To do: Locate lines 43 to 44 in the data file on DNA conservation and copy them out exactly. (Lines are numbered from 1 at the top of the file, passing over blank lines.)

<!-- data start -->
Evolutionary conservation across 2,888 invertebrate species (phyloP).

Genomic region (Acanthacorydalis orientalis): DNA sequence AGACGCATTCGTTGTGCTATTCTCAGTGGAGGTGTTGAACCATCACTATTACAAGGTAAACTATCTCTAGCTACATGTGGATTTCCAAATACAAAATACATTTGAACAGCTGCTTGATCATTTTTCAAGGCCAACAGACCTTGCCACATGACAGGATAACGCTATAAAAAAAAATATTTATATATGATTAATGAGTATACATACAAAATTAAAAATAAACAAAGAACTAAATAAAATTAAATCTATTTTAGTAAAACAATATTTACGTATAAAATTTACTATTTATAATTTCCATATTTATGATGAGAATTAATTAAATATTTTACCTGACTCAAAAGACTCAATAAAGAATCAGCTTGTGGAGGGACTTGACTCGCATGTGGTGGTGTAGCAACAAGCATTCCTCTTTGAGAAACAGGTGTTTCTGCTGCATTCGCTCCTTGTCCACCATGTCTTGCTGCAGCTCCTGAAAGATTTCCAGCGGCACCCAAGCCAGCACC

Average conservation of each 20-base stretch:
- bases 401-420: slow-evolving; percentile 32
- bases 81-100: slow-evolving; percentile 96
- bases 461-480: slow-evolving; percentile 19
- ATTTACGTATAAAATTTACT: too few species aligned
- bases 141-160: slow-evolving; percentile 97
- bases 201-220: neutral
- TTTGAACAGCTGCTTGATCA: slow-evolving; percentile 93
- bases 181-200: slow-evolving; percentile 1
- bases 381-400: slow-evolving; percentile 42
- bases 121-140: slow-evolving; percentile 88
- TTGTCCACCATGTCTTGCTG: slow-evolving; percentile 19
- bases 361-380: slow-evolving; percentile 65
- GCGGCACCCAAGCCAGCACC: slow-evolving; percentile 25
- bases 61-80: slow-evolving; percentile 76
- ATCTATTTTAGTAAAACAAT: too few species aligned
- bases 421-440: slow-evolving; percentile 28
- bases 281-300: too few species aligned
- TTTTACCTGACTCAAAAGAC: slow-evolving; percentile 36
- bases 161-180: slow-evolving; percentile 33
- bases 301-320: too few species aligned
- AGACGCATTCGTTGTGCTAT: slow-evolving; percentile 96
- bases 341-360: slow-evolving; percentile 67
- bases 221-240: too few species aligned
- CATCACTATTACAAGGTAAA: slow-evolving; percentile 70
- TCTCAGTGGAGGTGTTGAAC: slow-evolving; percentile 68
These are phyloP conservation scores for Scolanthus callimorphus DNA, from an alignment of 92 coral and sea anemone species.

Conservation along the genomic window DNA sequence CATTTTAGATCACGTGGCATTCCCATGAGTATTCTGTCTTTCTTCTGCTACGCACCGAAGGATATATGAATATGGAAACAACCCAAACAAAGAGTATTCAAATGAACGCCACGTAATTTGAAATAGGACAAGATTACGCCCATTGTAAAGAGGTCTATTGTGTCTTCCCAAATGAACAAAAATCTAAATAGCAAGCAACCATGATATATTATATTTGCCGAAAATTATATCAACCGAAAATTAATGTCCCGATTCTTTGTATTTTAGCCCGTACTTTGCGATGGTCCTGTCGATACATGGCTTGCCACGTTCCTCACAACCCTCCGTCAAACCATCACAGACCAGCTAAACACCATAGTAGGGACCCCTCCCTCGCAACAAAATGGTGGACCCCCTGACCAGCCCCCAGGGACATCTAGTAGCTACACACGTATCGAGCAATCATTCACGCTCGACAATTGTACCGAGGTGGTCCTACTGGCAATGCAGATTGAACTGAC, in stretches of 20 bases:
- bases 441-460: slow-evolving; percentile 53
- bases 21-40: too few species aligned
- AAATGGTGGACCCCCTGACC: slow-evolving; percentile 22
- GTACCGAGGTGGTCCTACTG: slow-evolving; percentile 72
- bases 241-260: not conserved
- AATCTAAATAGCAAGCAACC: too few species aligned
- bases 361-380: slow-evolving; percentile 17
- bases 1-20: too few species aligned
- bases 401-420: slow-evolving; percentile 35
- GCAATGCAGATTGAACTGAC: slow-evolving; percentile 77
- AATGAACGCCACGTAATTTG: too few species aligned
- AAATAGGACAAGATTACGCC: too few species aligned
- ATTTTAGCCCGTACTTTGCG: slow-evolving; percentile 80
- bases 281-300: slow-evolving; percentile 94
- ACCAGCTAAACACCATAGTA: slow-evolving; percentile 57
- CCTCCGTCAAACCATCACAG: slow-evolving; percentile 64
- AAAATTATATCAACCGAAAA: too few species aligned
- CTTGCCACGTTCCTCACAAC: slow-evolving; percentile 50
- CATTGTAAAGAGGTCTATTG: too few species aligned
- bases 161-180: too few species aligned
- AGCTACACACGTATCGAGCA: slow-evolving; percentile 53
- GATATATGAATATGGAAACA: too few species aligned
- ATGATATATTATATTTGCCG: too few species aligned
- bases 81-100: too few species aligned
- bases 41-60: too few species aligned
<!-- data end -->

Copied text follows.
- ATTTTAGCCCGTACTTTGCG: slow-evolving; percentile 80
- bases 281-300: slow-evolving; percentile 94